Thursday, April 26, 2007

Cite and summons for low-level offenses could free up jail space

Good news for local officials managing understaffed and overcrowded jails - the 80th Texas Legislature's best chance to assist counties with the crisis in local jail overcrowding, HB 2391 by Madden, passed on second reading this afternoon on the House floor on a voice vote. See the House Research Organization's bill analysis. The bill would give police officers discretion to cite and summons instead of arrest for a handful of the most common petty crimes, including:
  • Marijuana possession, (up to 4 oz)
  • Criminal mischief with less than $500 damage
  • Graffiti with less than $500 damage
  • Theft by check with less than $500 stolen
  • Theft of service with less than $500 stolen
  • Contraband in a corrections facility (B misd. only)
  • Driving With an Invalid License
The Midland County jail administrator has supported the idea, as does the jail administrator in Bexar. Why? "It takes just as much time to book them and get rid of them (for misdemeanors) as it does a murderer," says Midland Sheriff's Captain Richard Sexton.

With backing in the Speaker's home county, bipartisan support, and overcrowded jails statewide, this bill's time appears to have come - or at least I hope so. I'm sure a lot of sheriffs with jam-packed jails around the state feel the same way.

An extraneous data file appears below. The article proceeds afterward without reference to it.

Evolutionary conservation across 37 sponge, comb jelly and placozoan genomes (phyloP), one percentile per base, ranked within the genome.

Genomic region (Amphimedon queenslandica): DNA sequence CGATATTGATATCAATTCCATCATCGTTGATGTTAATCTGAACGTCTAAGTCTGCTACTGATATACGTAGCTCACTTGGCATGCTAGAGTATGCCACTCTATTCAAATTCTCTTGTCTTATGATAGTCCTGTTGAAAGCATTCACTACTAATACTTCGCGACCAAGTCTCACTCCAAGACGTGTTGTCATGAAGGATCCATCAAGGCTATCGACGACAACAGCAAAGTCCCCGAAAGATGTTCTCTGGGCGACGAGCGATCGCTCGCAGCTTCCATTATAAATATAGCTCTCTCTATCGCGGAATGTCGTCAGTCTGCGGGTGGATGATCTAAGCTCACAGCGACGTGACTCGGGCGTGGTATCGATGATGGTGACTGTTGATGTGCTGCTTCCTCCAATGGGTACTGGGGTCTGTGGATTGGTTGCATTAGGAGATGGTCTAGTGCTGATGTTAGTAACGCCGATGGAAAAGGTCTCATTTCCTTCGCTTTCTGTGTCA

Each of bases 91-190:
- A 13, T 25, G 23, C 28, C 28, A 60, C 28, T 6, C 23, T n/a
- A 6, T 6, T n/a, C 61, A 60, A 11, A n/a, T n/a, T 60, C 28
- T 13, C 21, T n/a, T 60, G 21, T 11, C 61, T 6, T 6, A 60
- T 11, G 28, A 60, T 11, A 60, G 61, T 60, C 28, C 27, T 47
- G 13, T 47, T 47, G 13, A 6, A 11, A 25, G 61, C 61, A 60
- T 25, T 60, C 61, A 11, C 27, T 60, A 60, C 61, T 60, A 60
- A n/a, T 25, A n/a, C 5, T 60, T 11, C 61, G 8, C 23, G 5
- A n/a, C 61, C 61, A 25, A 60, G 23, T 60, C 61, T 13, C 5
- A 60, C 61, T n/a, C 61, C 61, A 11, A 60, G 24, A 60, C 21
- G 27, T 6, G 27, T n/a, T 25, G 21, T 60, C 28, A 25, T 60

By no means does this bill say officers cannot arrest for these offenses, only that they have discretion to cite and summons instead of arrest. They can do this only for prescribed, nonviolent B misdemeanors (except for marijuana possession, where officers would have discretion to issue a summons on any misdemeanor pot charge up to 4 oz). Departments could decide by policy to continue to make arrests in any or all of these situations, but for counties that need them, HB 2391 provides new tools to manage their nonviolent jail populations.

This bill frees up much-needed county jail space for more dangerous offenders and keeps officers on the street enforcing the law instead of spending time at the jail booking someone for writing a bad check or driving with an expired license. It's a good idea that might provide a stopgap for communities struggling to put enough cops on the street and pay for rising jail costs.

No comments: